Back in April we noted yet another example of the BBC’s consistent failure to inform audiences with regard to the Palestinian Authority’s glorification of terrorism – in that case the naming of a forest after a terrorist responsible for the murders of 125 Israelis.
In that post we asked:
“Can we really imagine that if the Northern Ireland Assembly chose to name a forest after an IRA terrorist and to televise the inauguration ceremony on state-run TV, that would not make BBC headlines?”
Thanks to a reader, we now have an answer to that question.
An article which appeared in the Northern Ireland section of the BBC News website in late 2012 relates to the proposed renaming of a children’s playground in Newry named after a former IRA hunger striker. As can be seen, the BBC not only considered the story relevant and important enough to cover, it also took care to inform audiences of views of the issue from both sides.
“A playpark in Newry is to stay named after a former IRA hunger striker.
Nationalist councillors in Newry and Mourne Council voted to keep the name as the Raymond McCreesh Park. […]
In a statement Newry and Mourne Council said: “In so doing council formally acknowledge that the decision to rename the play park had potential to adversely impact upon good relations between people of different religious belief and political opinion.”
Ulster Unionist MLA for Newry and Armagh, Danny Kennedy, condemned the decision taken by Sinn Fein and SDLP councillors.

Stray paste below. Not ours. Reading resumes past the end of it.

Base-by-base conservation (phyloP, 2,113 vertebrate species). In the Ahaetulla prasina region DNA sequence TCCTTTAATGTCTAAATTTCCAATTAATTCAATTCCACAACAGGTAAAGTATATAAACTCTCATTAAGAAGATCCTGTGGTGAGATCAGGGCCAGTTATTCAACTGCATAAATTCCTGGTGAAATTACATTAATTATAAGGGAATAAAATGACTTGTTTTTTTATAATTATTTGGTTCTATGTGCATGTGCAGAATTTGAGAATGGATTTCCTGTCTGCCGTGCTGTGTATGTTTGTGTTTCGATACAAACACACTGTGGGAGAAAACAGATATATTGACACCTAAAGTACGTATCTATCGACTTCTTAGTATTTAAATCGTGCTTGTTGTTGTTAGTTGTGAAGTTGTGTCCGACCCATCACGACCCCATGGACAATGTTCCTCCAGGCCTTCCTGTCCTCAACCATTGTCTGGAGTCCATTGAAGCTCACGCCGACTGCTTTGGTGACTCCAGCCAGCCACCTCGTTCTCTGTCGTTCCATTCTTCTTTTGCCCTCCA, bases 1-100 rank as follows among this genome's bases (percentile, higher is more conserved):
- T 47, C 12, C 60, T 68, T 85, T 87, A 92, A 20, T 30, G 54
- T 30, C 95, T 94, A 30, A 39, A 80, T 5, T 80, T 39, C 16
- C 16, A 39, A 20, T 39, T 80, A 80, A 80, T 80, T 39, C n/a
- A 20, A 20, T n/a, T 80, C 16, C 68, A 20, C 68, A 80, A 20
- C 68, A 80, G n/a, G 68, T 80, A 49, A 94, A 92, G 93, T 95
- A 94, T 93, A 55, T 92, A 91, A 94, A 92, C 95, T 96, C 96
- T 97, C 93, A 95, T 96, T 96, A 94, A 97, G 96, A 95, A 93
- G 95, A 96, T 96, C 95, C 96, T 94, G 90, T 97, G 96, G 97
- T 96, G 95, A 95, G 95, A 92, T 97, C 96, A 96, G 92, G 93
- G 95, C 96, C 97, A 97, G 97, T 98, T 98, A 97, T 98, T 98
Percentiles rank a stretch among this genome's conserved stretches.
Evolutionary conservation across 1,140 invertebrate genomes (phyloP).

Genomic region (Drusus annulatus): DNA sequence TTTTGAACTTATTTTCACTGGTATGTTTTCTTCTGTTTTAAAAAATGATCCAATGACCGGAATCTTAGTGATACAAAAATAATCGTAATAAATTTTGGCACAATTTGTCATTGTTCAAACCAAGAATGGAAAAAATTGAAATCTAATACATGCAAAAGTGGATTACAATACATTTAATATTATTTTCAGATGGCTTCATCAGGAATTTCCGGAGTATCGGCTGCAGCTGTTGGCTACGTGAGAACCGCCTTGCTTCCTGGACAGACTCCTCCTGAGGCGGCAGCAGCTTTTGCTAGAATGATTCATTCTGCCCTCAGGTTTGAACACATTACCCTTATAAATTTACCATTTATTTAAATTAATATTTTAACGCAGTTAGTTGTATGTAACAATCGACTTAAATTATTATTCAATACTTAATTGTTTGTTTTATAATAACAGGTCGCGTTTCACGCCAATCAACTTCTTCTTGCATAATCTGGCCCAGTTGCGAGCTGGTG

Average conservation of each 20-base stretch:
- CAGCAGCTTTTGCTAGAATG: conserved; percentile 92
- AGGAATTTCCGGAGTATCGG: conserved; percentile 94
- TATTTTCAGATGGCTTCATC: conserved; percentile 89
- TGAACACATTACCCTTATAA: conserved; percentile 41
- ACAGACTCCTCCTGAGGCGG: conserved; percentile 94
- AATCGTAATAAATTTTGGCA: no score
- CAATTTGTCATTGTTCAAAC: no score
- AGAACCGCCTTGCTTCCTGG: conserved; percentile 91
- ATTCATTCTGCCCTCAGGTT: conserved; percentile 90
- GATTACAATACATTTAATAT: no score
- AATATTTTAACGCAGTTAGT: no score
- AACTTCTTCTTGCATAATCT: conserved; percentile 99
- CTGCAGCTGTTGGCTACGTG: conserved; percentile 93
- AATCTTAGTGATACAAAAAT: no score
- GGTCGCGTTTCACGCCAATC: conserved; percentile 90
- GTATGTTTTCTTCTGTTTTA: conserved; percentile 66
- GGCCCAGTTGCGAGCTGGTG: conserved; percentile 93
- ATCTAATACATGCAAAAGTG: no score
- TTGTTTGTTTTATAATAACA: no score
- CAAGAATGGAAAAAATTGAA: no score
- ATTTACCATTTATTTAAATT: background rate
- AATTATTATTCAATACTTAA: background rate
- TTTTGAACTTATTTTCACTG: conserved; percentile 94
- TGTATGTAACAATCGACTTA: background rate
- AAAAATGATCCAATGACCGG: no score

“I honestly cannot think of anyone less deserving of commemoration in any shape or form,” he said.
“Raymond McCreesh was a terrorist who was convicted of attempted murder, conspiracy to murder, possession of firearms with intent to endanger life and IRA membership.
“To compound that, the Armalite rifle he was caught with was linked to a string of murders including the Kingsmills massacre.
“This is not ancient history, the wounds are still very raw, and were compounded by the fact that less than two days ago a memorial to the victims of Kingsmills was vandalised whilst under construction and the letters IRA were inscribed into it.”
William Irwin of the DUP said: “The naming of any building or area after a terrorist is always objectionable, but there is something particularly macabre and chilling about the naming of a children’s playground after a man such as Raymond McCreesh.”
Yet another example of the double standards at play in BBC reporting on terrorism-related issues.